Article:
1. nipperkin | | #5

      Thanks again Akos!

      Your suggestion is inline with the way I had originally hoped to do the wall construction and insulation. We only have enough room to put on 1" of rigid exterior insulation. Unfortunately, mixing and matching spray foam and traditional insulation will end up costing more then doing all 3 floors in spray foam (basement, main, addition). Our rationale for entertaining no exterior insulation was that using SPF throughout the interior + exterior insulation might be overkill for the small footprint of the house.

      Since we can only add 1" on the exterior, we are going have to insulate on the interior (which is currently brick covered with plaster) to get a reasonable R value. In this case does it make sense to use SPF on the entire house?

      Another concern of mine is the use of vapour and/or air barriers across the wall construction. Since we are insulating from inside, which have a vapour barrier (as per code), would adding WRB over top of the brick and between the rigid insulation pose any issues? When I mentioned adding WRB over the brick our contractor suggested this wasn't commonly done.

      Thanks so much!

      1. Expert Member
        Akos | | #7

        I would not put the brick between two layers of impermeable insulation. If you want to do both SPF+ rigid, make sure the rigid you use is permeable (unfaced EPS, permeable polyiso or rigid mineral wool). With closed cell foam you don't need an interior vapor barrier as the foam itself acts as one.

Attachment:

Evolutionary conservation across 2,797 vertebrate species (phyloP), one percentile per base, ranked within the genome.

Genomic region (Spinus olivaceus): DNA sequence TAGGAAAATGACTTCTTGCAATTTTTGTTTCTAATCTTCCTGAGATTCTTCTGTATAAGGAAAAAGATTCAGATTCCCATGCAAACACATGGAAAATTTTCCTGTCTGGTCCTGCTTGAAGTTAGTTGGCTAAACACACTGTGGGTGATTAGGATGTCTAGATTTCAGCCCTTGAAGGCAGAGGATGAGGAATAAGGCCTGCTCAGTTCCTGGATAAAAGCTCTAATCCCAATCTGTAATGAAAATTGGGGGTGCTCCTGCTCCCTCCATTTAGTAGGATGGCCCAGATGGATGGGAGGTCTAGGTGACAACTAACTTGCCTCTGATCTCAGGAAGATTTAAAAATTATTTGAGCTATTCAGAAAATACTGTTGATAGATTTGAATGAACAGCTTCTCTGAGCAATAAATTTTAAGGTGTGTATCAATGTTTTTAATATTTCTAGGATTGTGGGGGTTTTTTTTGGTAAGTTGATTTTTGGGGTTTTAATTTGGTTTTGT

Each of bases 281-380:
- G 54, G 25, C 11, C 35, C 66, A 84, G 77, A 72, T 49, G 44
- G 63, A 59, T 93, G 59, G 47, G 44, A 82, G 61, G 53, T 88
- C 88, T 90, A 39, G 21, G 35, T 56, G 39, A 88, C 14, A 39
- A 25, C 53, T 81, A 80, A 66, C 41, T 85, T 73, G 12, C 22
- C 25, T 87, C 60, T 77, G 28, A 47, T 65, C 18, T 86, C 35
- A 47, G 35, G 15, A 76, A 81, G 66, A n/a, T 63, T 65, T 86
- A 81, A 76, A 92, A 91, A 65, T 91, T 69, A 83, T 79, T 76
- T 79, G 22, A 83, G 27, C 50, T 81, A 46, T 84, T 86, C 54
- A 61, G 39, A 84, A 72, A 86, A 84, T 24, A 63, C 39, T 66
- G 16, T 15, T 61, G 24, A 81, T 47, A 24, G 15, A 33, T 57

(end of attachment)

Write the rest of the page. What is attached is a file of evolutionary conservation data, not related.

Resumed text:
What is the reason for the 1" limit? Installing 1" of foam is about the same work as installing 3" but allows you to skip interior insulation. Along with more interior space, it saves you the cost of spray foam.

        WRB is vapor open, it won't effect moisture movement. When you are installing any siding over masonry, there should always be a wrb. This can be over the foam or under the foam, but should be there. Your windows should be flashed to this layer. This can't be skipped. Bulk water leaks into the brick will eventually saturate it and it will rot your pocked floor joists.

  5. GBA Editor
    Kiley Jacques | | #6

    Bear in mind something Martin talks about in this article (one I highly recommend for you): Insulating Old Brick Buildings . . . “if you insulate the wall on the interior, you’ll make the bricks colder during the winter . . . and cold bricks are always wetter than warm bricks. . . . and that [moisture] can make the wall vulnerable to freeze/thaw damage.” A few key takeaways: 1. The colder the climate, the greater the risk of freeze/thaw damage. 2. The thicker the insulation, the greater the risk of freeze/thaw damage. 3. Some bricks are more vulnerable to freeze/thaw damage than others; there are tests to determine whether your building has good bricks or bad bricks. His advice? Insulate the exterior and hire a consultant to assess the brick.

  6. nipperkin | | #8

    Thanks Akos & Kiley. This has been very informative and validations some of my assumptions on the matter.

    Akos - To answer your question about why we can only add 1" on the exterior, it's because we are working with limited space between property lines along with zoning concerns.

    1. hesmasi | | #9

      Hi what did you end up doing? We are in a similar situation in Toronto, would love to hear how it went.

      1. nipperkin | | #10

        We ended up going with spray foam on the interior and 1" of GPS rigid insulation on the exterior. The house isnot 100% completed, but seems to have worked out well so far. Even with the very cold temperatures we've had and only radiant floors in the basement + a 5000w heater upstairs the house is surprisingly warm and comfortable. Time will tell, but this seemed like the best balanced approach for us given our constraints.

        1. hesmasi | | #11

          Great thanks for sharing.

          Did you do siding over it? Let me know what company you used in Toronto. Doing the exact same project, if you're comfortable sharing that would be great.

          1. Jonny_Toronto | | #12


            I am also in Toronto and looking at the same type of brick retrofit. Do you have any companies that you would recommend for this? Thanks! email is [email protected], if that is easier